Opposition rises against proposed Kenai dams study

An effort to study the feasibility of a 700-foot-wide, 300-foot-tall hydroelectric dam at a salmon-spawning stream connected to the Kenai River has generated quick opposition, some of it stirred by a pair of fishing guides getting their first taste of activism.

Dave Lisi and Brad Kirr are friendly competitors when it comes to guiding clients on the Kenai River. But both are united in opposition to a dam proposed by Chugach Electric Association for the Snow River north of Seward.

Within days of learning about the idea in early March, Lisi, 36, and Kirr, 37, founded a nonprofit conservation group, held a town hall meeting in Anchorage and launched an online petition and website, all to rally opponents and spread word about the prospect of a dammed Snow River.

The utility’s concept, consisting of two smaller dams to help the main dam store water for power generation, is in an early phase. The Federal Energy Regulatory Commission on Wednesday approved a three-year preliminary permit allowing the utility to study the idea and the potential impacts of the dams.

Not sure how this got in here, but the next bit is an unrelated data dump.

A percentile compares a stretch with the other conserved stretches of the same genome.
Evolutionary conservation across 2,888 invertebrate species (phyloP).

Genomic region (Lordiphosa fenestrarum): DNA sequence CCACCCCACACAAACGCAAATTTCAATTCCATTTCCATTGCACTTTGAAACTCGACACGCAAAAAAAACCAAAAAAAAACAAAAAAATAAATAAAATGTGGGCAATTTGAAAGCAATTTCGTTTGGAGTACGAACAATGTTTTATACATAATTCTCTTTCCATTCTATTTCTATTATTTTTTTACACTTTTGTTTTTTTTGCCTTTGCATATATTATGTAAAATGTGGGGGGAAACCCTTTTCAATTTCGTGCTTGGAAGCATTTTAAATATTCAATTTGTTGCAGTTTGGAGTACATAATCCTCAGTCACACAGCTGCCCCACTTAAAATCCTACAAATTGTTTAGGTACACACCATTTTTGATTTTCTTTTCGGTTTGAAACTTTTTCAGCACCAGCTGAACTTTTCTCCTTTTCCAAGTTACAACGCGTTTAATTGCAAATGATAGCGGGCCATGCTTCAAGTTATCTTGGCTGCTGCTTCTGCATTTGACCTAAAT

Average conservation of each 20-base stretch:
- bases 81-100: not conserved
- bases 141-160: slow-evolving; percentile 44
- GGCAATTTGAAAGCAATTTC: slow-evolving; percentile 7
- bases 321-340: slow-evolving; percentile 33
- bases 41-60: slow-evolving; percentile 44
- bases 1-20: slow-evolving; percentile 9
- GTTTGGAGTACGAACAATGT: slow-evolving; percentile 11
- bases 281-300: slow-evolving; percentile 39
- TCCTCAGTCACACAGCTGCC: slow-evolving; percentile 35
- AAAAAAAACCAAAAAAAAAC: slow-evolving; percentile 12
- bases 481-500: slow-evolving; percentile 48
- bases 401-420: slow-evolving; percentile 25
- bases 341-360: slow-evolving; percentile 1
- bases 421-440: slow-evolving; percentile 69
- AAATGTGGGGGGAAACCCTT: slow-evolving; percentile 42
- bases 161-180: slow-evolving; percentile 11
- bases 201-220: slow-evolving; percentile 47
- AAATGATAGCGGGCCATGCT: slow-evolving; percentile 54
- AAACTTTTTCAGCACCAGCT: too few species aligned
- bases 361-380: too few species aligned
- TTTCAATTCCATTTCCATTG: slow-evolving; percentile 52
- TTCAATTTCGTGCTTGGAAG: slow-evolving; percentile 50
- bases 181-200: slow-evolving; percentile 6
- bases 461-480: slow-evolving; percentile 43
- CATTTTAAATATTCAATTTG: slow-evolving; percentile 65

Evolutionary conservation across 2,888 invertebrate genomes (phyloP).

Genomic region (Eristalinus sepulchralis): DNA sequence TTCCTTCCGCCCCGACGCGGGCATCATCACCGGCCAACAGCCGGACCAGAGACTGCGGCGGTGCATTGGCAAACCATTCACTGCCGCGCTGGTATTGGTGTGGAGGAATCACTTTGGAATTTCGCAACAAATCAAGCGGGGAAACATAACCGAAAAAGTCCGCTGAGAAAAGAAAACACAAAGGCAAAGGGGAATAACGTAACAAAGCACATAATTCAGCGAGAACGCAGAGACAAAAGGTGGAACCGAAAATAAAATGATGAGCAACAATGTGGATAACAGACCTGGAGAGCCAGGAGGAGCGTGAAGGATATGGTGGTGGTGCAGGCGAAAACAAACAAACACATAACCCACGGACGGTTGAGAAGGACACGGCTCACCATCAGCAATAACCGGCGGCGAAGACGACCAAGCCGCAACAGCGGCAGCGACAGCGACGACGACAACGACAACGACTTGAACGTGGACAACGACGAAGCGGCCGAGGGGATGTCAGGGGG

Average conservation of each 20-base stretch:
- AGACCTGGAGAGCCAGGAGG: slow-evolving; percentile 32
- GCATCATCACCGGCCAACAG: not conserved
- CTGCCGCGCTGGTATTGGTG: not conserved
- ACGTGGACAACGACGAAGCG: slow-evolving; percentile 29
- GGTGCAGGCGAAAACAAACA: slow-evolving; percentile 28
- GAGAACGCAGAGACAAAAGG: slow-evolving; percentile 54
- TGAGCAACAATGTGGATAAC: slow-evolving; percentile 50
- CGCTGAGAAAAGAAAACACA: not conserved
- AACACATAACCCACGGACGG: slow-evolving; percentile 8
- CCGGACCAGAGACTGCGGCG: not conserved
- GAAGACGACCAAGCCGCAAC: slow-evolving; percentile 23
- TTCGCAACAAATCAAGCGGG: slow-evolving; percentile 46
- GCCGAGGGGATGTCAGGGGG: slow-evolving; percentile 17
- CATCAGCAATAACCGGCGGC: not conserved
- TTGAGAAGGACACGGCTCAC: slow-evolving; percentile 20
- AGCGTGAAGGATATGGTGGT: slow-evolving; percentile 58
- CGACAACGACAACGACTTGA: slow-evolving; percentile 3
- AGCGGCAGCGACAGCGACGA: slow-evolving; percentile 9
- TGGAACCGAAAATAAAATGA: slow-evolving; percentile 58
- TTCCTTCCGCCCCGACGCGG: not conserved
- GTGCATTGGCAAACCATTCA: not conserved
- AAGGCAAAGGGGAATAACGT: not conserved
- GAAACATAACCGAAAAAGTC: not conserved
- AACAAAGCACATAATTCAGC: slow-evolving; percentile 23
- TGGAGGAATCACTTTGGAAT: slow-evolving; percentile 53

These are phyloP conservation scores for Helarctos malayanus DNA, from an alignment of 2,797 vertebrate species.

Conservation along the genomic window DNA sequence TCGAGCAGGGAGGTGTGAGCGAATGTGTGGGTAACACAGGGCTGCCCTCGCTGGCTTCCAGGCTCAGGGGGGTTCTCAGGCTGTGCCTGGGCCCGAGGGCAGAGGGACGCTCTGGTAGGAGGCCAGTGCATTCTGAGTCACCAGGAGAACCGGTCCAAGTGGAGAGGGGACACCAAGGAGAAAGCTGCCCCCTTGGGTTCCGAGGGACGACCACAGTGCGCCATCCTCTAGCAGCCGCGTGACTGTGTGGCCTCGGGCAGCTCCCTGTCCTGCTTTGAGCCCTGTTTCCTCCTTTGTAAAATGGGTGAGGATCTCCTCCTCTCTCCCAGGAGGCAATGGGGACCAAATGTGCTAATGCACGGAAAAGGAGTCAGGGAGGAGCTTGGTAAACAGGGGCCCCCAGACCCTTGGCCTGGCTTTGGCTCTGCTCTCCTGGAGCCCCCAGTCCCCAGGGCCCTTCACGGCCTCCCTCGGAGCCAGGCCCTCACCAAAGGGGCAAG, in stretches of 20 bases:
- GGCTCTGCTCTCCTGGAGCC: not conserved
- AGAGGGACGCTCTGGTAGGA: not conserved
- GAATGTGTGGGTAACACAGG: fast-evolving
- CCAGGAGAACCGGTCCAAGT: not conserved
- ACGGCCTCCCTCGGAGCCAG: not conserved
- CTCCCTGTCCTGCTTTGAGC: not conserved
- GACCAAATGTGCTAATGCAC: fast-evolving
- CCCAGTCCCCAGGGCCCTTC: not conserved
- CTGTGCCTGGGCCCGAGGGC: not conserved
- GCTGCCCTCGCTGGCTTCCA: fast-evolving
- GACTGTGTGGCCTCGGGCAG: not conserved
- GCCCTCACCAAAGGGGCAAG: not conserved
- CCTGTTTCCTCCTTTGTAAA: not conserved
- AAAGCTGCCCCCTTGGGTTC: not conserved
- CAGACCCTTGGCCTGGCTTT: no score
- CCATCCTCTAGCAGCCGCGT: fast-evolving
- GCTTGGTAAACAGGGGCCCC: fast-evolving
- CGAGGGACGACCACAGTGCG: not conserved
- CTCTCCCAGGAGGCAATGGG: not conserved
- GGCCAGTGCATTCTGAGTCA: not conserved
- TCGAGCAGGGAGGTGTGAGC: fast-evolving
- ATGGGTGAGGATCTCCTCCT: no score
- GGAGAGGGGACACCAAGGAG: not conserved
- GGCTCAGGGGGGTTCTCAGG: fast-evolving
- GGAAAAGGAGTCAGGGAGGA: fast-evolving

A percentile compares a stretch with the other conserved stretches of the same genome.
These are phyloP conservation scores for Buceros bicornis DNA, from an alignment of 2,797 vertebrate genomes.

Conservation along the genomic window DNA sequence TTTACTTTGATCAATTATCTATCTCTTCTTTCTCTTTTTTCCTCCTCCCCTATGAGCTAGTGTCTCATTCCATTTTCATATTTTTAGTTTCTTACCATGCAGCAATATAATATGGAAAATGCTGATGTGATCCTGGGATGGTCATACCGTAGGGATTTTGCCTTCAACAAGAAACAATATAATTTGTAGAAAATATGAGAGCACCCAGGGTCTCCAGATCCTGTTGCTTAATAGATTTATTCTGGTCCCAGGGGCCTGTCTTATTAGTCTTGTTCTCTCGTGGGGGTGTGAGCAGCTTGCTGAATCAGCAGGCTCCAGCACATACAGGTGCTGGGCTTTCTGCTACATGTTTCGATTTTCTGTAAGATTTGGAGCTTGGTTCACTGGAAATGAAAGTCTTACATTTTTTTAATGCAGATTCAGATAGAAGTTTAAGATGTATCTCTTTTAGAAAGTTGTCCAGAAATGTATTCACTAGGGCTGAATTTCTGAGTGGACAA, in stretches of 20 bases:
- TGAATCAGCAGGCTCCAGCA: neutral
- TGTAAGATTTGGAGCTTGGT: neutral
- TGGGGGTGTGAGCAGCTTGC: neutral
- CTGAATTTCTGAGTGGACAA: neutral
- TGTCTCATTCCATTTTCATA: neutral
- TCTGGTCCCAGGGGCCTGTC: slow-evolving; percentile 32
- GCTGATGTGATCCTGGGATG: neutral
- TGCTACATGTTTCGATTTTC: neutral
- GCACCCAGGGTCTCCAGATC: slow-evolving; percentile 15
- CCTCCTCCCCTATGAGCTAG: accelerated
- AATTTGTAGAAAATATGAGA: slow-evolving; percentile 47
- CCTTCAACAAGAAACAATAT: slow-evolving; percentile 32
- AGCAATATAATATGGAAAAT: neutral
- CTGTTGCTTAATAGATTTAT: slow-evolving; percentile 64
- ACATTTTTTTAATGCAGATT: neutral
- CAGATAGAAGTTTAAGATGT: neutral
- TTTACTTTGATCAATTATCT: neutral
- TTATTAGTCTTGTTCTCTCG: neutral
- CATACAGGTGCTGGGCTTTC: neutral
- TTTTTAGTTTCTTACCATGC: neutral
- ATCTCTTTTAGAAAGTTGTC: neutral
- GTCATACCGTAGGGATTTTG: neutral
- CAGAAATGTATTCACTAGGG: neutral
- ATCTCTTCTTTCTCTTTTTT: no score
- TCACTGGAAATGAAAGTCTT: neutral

Construction, if that ever occurs, would be preceded by many years of environmental studies and other work, officials have said.

That hasn’t stopped Lisi and Kirr from “jumping in head first” to stop it, as Lisi put it. Lisi said their petition has gathered more than 1,400 signatures, with close to 1,000 comments. Based on the comments, many of the signers are Alaskans who are passionate about protecting the area on the Kenai Peninsula, he said.

LINK (via: Alaska Dispatch News)

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